In China’s current legal environment, where licensing is burdened by seemingly contradictory norms – e.g., where the Chinese government sets prices for license transactions in antitrust cases, restricts the freedom to negotiate of foreigners, provides tax incentives for licensing in to China for high tech enterprises, sets national goals for licensing transactions, and where the courts seem to have difficulty imposing damages based on actual or implied royalties, Qualcomm appears to be turning the 975 million dollars of “lemons” of the NDRC fine, into a vat of lemonade.
Qualcomm’s vote of confidence in the courts in a high stakes case may also help set an important model for other foreign and Chinese rightsholders, potentially by highlighting such important issues as: Yes, foreigners win cases in China, the importance of actual or explicit license agreements for determining damages (already being tried in some jurisdictions, see: 江苏固丰管桩集团有限公司 vs 宿迁华顺建筑预制构件有限公司 (Jiangsu, 2015), and the respective roles of patent law, antitrust law, the courts and administrative agencies, in obtaining SEP licenses in China.
Qualcomm and China both have a lot at stake in the handling of SEP issues. A recent report by Thomson Reuters (The Evolving Landscape of Standard Essential Patents: Keeping What is Essential, Sawant and Oak), showed that Qualcomm owns 17% of the patent declarations before the European Telecommunications Standards Institute, followed by Nokia, Huawei, and InterDigital. Decisions in Europe such as Huawei vs. ZTE may also have underscored the importance of looking at whether a putative licensee/infringer is in fact negotiating in good faith with a FRAND encumbered licensor.
Judges such as Zhu Li of the SPC have noted some of these changes publicly. As Zhu Li said in a recent blog:
[T]he owner of standard essential patent FRAND commitment that is made voluntarily does not give up under all circumstances the choice of seeking injunctive relief. Furthermore, it does not mean seeking injunctive relief must produce anti-competitive effects. Therefore, when a holder of a FRAND encumbered SEP seeks injunctive relief, the anti-competitive effects still need specific analysis and judgment。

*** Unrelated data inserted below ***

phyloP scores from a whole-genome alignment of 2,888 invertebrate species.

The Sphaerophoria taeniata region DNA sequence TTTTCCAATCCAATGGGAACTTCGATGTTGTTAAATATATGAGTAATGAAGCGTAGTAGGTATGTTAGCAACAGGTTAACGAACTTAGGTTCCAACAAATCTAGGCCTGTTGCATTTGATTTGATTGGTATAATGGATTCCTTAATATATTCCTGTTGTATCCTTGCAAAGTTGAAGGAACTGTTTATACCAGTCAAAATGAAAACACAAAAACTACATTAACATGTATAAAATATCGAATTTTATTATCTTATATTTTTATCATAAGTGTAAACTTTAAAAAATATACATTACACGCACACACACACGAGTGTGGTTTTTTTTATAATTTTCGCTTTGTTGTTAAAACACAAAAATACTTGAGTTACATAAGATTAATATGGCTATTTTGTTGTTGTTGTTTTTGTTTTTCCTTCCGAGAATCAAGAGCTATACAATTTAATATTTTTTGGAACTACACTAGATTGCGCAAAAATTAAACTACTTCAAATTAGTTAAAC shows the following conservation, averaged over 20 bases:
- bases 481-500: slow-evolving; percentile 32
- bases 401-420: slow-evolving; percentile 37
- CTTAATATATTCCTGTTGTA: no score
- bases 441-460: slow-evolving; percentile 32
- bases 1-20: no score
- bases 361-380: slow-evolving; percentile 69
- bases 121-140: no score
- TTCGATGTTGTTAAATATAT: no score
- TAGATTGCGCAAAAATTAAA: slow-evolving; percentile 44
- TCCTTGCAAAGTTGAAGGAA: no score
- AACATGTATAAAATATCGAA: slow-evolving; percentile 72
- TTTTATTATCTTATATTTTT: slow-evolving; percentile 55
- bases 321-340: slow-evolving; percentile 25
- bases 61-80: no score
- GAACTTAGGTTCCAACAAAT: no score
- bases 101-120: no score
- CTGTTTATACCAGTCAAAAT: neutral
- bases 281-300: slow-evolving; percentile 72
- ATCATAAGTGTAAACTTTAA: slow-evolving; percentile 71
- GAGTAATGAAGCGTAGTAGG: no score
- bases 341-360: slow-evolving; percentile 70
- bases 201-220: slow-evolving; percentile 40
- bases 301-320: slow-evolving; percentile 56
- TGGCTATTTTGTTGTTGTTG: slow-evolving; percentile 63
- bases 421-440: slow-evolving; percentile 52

The evolving practice appears to be that the evidentiary burden to demonstrate that the infringers have refused to pay a license fee is on the licensor and, as Zhu Li noted, a monopoly is not necessarily constituted when an injunction is requested by SEP owners.
The State Council’s recent opinion on how China should become a “strong” IP country, also highlighted how China needs to draft rules on standard essential patents that are based on FRAND licensing and “stopping infringement” (Art. 38) (with the involvement of AQSIQ, SIPO, MIIT, and the Supreme People’s Court) and that encouraging standardization of Chinese patents also remains a priority (Arts. 61, 71).
As I indicated elsewhere, a key question for China is “What circumstances exist to suggest that a prospective licensee is engaged in patent hold-out, i.e., refusing to license in good faith which might suspend the licensor’s F/RAND obligation…” Hopefully China is beginning to ask the better questions that are suitable for its licensing environment and its efforts to become a “strong” IP economy.
What are you observing in this hot area? Please post your comments and corrections!
The preceding is the author’s personal opinion only.